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Counting early gains in community participation

When teacher, Patricia Thambo, and her colleagues at Gombe Primary School in Thyolo district invited parents to school to make shapes for their children to use in mathematics classes, they were overwhelmed by the response.

Gombe Primary School is one of 200 schools working with the UK aid-funded National Numeracy Programme to pilot a new approach to teaching and learning mathematics in lower primary standards. 

At the start of each new term during the pilot, there is a workshop to introduce teachers to new content. At the start of Term 2, teachers learnt about teaching the topic ‘Space and Shape’ and they made a set of 2D and 3D shapes to take back to school. But one set of shapes is not enough! Every learner needs access to a range of shapes and objects, which is why the NNP has been encouraging schools to mobilise support from parents.

At Gombe school, more than two hundred parents and caregivers arrived, and after a short demonstration, they set to work making 2D and 3D shapes from empty boxes and cartons. “Not only did parents come to school to make the shapes. Some of them went home and made extra materials, which they brought to us later,” said Patricia.

Other schools have organised similar events with the same high levels of community support. At Chiole Primary School in Ntcheu district, Sautso Kanyong’onyeka, the head teacher said, “We made over 300 shapes in a single day, and more are being made.”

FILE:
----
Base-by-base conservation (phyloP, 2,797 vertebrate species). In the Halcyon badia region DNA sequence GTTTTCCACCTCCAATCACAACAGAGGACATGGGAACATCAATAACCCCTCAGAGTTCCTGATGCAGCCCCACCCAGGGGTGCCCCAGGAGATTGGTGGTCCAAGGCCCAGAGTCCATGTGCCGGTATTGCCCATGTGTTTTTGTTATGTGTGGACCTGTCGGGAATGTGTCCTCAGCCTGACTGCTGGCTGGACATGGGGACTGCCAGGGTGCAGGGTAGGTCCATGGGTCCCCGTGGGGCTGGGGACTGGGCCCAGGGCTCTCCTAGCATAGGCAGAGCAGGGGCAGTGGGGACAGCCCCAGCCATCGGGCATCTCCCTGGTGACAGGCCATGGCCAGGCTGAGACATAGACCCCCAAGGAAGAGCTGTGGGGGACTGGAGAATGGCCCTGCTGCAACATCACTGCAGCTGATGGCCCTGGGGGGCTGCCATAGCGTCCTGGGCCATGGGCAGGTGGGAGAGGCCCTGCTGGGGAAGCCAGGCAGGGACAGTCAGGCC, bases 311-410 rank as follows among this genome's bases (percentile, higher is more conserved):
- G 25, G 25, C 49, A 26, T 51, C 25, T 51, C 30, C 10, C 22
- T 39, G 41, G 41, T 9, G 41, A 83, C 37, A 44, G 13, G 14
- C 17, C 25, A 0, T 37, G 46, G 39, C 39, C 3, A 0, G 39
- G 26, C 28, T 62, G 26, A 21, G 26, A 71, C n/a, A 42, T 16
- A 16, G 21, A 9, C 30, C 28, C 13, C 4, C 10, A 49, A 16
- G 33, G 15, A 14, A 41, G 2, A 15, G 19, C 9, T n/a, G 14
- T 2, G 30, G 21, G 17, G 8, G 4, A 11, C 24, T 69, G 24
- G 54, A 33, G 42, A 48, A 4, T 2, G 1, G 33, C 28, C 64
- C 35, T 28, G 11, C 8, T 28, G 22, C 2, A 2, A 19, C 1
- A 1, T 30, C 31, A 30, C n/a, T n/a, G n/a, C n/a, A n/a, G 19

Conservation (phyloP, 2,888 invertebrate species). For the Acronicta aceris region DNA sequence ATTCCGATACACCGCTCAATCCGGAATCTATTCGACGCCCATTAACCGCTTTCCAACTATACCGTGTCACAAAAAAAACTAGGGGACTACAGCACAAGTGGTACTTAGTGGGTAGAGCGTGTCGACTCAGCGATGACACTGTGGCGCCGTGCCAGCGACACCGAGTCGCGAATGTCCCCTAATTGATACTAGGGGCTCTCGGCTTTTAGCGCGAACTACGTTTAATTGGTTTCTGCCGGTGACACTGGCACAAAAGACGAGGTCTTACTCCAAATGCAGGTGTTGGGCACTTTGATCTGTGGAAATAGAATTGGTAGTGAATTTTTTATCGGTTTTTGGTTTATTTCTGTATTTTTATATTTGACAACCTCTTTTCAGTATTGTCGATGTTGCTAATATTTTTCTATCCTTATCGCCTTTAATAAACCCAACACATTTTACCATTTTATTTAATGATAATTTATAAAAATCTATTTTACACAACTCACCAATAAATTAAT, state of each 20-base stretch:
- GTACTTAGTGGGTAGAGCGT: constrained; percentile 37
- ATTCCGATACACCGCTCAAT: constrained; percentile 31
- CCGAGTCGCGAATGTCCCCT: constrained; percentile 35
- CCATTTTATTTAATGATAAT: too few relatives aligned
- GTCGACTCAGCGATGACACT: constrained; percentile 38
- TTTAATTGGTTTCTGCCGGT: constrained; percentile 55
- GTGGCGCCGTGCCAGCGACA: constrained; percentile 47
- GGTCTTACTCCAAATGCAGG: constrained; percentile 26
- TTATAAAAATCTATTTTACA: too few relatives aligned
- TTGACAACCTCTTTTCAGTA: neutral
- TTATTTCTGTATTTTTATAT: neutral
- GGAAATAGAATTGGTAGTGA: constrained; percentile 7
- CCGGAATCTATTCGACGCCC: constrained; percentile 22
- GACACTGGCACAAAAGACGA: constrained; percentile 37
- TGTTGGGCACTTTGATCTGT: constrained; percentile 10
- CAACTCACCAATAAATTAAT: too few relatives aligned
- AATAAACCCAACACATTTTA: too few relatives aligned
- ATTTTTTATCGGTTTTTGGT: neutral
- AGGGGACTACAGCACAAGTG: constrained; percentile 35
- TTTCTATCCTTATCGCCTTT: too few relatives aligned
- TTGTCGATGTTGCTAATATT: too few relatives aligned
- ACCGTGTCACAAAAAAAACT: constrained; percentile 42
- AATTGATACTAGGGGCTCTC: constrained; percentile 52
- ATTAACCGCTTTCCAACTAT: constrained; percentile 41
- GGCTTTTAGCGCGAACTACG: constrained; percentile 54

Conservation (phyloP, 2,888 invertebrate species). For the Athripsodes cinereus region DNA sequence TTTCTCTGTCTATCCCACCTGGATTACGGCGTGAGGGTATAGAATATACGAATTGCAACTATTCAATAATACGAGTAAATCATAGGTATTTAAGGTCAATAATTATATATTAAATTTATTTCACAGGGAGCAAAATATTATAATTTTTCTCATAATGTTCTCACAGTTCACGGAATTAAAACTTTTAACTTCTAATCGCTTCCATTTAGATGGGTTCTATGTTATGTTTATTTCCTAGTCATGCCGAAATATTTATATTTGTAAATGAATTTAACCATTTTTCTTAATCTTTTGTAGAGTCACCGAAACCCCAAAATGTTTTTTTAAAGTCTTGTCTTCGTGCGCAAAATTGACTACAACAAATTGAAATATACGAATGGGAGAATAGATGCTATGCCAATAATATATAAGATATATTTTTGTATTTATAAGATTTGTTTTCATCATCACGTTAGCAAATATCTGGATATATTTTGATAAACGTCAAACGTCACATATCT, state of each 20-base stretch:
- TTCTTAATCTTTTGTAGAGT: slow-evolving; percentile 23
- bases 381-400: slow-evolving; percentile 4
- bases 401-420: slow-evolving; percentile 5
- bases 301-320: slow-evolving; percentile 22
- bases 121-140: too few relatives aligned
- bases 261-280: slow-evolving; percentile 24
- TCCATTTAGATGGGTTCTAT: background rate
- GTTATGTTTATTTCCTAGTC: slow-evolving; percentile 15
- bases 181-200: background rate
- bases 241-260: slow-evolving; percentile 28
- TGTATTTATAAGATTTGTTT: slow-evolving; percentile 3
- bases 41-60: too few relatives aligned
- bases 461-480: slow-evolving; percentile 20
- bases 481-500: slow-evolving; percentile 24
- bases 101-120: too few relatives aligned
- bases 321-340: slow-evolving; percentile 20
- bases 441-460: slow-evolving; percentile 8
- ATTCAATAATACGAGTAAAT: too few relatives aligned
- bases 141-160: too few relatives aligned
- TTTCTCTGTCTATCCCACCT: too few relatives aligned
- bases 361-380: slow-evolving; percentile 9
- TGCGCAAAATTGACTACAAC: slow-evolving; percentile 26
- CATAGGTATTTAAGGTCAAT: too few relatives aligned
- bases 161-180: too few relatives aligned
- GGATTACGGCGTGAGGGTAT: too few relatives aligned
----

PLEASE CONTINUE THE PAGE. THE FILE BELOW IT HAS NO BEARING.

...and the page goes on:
A Key Teacher at Mkondezi Primary School in Nkhatabay district, Dinnah Ching’ombe, explained that “Initially, parents were invited to make resources for the class their children are in, but then they stayed to help others.”

77-year-old Gersom Makina, braved the chilly weather to make shapes at Nasiyaya School in Phalombe district. Makina is a caretaker for his three grandchildren in standards 4, 5 and 7. When asked what motivated him to join in the activity, Makina said, “Despite my own lack of education, I know the benefits. I support any initiative that helps provide good education to my grandchildren. I was happy that young men and women also joined the occasion in large numbers.”

These wonderful examples of community support for mathematics education show what can happen when schools and parents work together to support their learners.